First of all we check the world for collisions, this is where are aforementioned collision callback come into play. Having done this we can move time on a little (“step” the world) after which all the contact joints that were used in this step are removed. Its important to use a fixed time steps as ODE isn’t designed to use variable time steps and odd things will start happening, this is why I’ve asked GLFW to sync to each frame refresh. For just a few simple looking calls there is a lot of complexity going on under the hood and this is what breathes life into our world…

As we loop through all the bodies in our world to render them we are also doing two other things, first of all just for fun, if the space bar is held down we’re adding an upwards force to all the bodies – this is the correct way to move a body, you definitely shouldn’t be manually setting the bodies position each frame!

    if (spaceKey == GLFW_PRESS) {
                       phys[i].totalMass * 20.0f,

Notice that the force is proportional to the total mass of the body, lighter bodies will need less of a push, as it happens here all are bodies are set up with the same mass regardless of their size as it’s just a simple demo of falling bodies I’m not too worried about there relative densities…

    // reset any body that falls off the ground
    if (pos[1]<-10) {
        dBodySetPosition(phys[i].body, rnd(-20,40), rnd(10,60), rnd(-20,40));
        dBodySetLinearVel(phys[i].body, 0, 0, 0);
        dBodySetAngularVel(phys[i].body, 0, 0, 0);

There are times when setting a bodies position is appropriate in this case when a body has fallen off the box we are using as the ground we are breaking all the laws of physics and teleporting the object to drop again on the ground. The linear and angular velocities are also zeroed just to ensure things don’t get too wild!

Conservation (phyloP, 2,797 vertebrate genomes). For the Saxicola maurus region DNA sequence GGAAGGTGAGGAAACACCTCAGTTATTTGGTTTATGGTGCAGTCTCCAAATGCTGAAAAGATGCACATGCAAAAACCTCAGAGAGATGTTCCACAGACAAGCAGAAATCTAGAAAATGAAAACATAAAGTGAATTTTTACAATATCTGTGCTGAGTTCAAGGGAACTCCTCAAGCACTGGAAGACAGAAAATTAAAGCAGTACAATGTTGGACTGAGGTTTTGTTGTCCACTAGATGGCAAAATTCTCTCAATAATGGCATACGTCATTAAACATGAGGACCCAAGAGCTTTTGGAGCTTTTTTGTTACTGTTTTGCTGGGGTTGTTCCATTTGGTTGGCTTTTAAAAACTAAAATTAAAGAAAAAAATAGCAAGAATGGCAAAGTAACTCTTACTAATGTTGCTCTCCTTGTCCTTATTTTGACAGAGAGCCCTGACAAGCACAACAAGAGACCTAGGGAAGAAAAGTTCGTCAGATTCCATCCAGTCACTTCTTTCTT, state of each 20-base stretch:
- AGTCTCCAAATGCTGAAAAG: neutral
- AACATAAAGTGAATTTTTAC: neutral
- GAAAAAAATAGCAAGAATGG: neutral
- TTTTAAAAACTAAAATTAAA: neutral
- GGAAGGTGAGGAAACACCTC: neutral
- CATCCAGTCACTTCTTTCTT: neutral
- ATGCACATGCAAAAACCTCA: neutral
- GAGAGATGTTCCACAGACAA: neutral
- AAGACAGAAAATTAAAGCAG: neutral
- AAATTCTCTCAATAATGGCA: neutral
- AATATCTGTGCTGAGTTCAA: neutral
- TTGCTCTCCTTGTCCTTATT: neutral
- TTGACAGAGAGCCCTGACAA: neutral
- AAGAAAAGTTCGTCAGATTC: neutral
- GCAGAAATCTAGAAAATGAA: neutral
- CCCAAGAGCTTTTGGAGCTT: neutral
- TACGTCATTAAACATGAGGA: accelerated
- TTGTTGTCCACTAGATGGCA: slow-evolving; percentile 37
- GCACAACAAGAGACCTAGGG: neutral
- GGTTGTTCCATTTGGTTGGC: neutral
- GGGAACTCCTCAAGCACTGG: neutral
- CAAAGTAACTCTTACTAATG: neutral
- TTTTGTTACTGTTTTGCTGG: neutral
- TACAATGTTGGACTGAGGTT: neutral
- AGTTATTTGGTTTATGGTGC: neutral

setTransform(pos, rot, mod);
    int gclass = dGeomGetClass(phys[i].geom);
    if (gclass == dBoxClass)
        drawObj(&boxObj, phys[i].sz, 1, mod, &camera);

After we have affected the bodies if needed they can be rendered, I’ve written a setTransform function which takes an ODE rotation matrix and a position vector, and produces a combined matrix suitable use with OpenGL. Looking up what type of geometry the body has means we can then render it with the appropriate shape and texture, the size of the object is also looked up from the structure that’s attached to the body.

        // render the static ground
        drawObj(&boxObj, phys[0].sz, 1, mod, &camera);

You might have notice that the render loop starts at 1 the second object, this is because we’ve reserved the first place for our static ground, as this is placed in the centre of our world and never moves, only an identity matrix is need to render this ( an identity matrix represents no rotation and a position of 0, 0, 0 ).

That’s plenty to digest for the time being so grab the code and see it in action, its worth noting that even without getting involved with the real meat of ODE (the joints) that there is still enough functionality here to write a simple game, you could for example make a stack of boxes, allow the user to aim a cannon, and when its fired add a large force in the direction the cannon is pointing to a ball…. and you have angry boxes !

Next time we’ll have a look how we can use joints to emulate a wheeled vehicle… Enjoy!